More of the story came out.  Breuer and Schultz Shipping Agents was involved with Ah Ling in smuggling opium into Europe, but Schultz and the company secretary Higgs had managed to hide the smuggling well enough that Elsa's father Breuer never knew about it.  Until about six months ago, when Breuer noticed something fishy about the books.  Suspecting his partners, he decided to go down to the Orient himself to investigate.  There, three months ago, Ah Ling murdered him at sea, and sunk the company's ship with all hands lost in order to cover up the murder.  (That explains why Higgs, an unhealthy man with a guilty conscience, suffered a heart attack when Elsa mentioned The Seven Blessings!)  Now Ah Ling was in Casablanca to ensure that all loose ends were tied off, and finds that Breuer's daughter is snooping around!

The confession complete, then began a lengthy and intense discussion amongst the players regarding what von Braun would do with Schultz!  At first the good doctor proposed a chemical lobotomy, which absolutely thrilled Bacillus!  But then a look at his Humanity score (2) and the firm opinion of the group that this WOULD require a Humanity-loss roll made him reconsider.  Bacillus grew more and more impatient while other options were weighed.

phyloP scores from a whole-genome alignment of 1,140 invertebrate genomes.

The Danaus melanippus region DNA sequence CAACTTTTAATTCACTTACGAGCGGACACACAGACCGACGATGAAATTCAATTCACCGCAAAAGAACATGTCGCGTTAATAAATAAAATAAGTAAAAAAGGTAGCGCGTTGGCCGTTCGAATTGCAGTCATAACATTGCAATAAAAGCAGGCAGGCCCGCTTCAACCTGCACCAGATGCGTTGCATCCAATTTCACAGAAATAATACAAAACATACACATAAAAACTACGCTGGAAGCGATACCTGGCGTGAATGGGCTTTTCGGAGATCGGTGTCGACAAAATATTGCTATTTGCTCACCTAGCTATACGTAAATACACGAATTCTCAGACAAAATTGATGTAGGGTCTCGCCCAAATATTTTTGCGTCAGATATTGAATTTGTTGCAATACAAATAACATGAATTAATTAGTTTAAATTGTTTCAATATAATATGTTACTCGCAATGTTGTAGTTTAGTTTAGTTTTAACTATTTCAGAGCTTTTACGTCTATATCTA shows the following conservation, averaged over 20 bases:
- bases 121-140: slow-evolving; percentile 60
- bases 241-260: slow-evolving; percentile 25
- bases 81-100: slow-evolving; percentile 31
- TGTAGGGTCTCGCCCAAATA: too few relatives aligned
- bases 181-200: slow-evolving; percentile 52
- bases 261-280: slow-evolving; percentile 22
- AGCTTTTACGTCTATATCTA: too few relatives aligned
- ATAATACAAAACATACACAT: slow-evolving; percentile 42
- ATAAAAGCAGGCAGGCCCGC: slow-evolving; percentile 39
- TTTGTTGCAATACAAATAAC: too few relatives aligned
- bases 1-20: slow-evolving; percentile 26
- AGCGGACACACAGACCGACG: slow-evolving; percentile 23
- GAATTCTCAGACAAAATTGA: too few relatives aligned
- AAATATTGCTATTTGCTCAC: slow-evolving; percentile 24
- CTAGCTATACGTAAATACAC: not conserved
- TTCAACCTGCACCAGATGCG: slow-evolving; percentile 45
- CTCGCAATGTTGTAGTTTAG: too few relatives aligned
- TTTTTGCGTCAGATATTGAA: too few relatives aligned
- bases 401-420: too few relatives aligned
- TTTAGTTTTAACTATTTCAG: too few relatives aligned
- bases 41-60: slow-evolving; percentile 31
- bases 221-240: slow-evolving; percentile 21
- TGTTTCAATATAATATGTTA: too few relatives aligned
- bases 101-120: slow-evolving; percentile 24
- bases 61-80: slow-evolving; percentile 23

Finally, the good doctor decided to infect Schultz with a fatal disease, and direct him to return for the cure AFTER he had given Ah Ling a poison which von Braun also supplied.  We debated whether this course of action would require a Humanity roll, and decided eventually that it didn't.  I don't remember the particulars of that decision – do you, Ry?  Our definition of Humanity was empathy and sanity.

Meanwhile, back in the ancient vaulted chamber... The Binding ritual complete (the four-armed demon's name was 'Cerberus', its Need was to eat people), Jacques broke the Contain and then went to explore the room beyond (the bricked-up room which Cerberus had been guarding for the past thousand years).  He found a circular chamber with a domed roof about 50' high.  The construction was similar to the vaulted chamber, with enormous dry-set stone blocks, but in this chamber the entirety of the walls and domed ceiling were covered in writing etched deep into the rock.  The writing itself was of a language totally unfamiliar to Jacques, but the diagrams gave him the feeling that all of the writing was sorcerous lore.  The room was one big tome of sorcery.